A Cancer Diagnosis Brings Lifelong Connections

Categories: Patient Families
At the age of 14, Ava’s focus was what you would expect for a beautiful, active girl preparing to head into high school. She loved hanging out with her friends, hunting with her dad and playing lacrosse. But that focus was about to change. Ava had a sinus infection, and her pediatrician had treated it …

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“PJ Day” Support Grows for Kids Battling Cancer

Categories: Events
Wearing pajamas to school might seem like a fun way to spend the day, but for thousands of children across Connecticut, it’s more of a mission. In December, children and adults alike wore their pajamas to school and work, donating $1 or more for the privilege of doing so. On this special day, known as …

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Psychological Support for Pediatric Cancer Patients

Categories: Medical Center News
Behavioral Oncology
When facing a cancer diagnosis, patients need both excellent medical and psychological care. Connecticut Children’s now has full-time psychologists in its Center for Cancer & Blood Disorders. Siddika Mulchan, Psy.D., and neuropsychologist Lauren Ayr-Volta, Ph.D., are specialists with both medical and psychological training. And they have a special emphasis in hematology and oncology. Dr. Mulchan …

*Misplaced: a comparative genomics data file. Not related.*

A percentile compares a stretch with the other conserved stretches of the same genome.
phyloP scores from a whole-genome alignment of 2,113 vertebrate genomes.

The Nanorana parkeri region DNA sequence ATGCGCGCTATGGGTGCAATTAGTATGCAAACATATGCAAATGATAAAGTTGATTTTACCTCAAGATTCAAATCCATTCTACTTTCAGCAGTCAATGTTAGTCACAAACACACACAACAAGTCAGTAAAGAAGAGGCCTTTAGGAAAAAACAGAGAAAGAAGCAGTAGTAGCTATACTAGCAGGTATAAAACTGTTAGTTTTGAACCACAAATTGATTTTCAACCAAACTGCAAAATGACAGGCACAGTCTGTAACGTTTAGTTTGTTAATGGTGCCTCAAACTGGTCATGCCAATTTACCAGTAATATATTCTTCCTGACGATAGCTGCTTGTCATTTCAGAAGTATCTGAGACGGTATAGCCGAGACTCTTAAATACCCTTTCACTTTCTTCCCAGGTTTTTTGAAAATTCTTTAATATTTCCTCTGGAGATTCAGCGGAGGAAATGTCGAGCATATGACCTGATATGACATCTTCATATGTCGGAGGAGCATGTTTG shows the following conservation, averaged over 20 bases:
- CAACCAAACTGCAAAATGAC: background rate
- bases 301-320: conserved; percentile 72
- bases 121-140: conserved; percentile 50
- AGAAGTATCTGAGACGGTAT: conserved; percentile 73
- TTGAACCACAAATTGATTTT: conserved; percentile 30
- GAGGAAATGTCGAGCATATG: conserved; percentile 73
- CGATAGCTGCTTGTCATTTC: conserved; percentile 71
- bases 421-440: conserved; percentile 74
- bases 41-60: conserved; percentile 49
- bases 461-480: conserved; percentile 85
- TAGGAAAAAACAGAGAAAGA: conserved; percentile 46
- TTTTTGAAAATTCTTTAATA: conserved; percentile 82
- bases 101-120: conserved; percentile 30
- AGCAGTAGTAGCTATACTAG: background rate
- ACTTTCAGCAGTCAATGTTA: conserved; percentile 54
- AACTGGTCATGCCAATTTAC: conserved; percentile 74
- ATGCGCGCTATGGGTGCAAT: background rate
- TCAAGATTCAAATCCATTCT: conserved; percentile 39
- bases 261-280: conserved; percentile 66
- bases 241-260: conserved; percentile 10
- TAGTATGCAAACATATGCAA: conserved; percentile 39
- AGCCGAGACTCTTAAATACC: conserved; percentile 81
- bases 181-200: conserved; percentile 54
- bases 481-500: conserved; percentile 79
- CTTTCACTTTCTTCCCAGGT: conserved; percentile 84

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New Oncofertility Program Explores Patients’ Options

Categories: Medical Center News, Partners in Caring
Dr. Natasha Frederick, Oncofertility Story
Roger (not his real name) was 19 when he received an alarming diagnosis: He had Ewing’s sarcoma. To fight his cancer, he was going to need multiple rounds of very intense chemotherapy. As Connecticut Children’s oncologist Natasha Frederick, MD, MPH, MS, has explained to young adults like Roger, chemotherapy drugs must be potent to kill …

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Cancer Researchers on the Edge of Discovery

Categories: Medical Center News, Partners in Caring
When Connecticut Children’s patient Ian Brackett was 19, he began having severe headaches, intense and persistent enough that his doctor sent him to get a CT scan. The results of that scan were any parent’s nightmare: “They saw three black masses in my skull,” Ian says. It turned out that those masses were germ-cell tumors …

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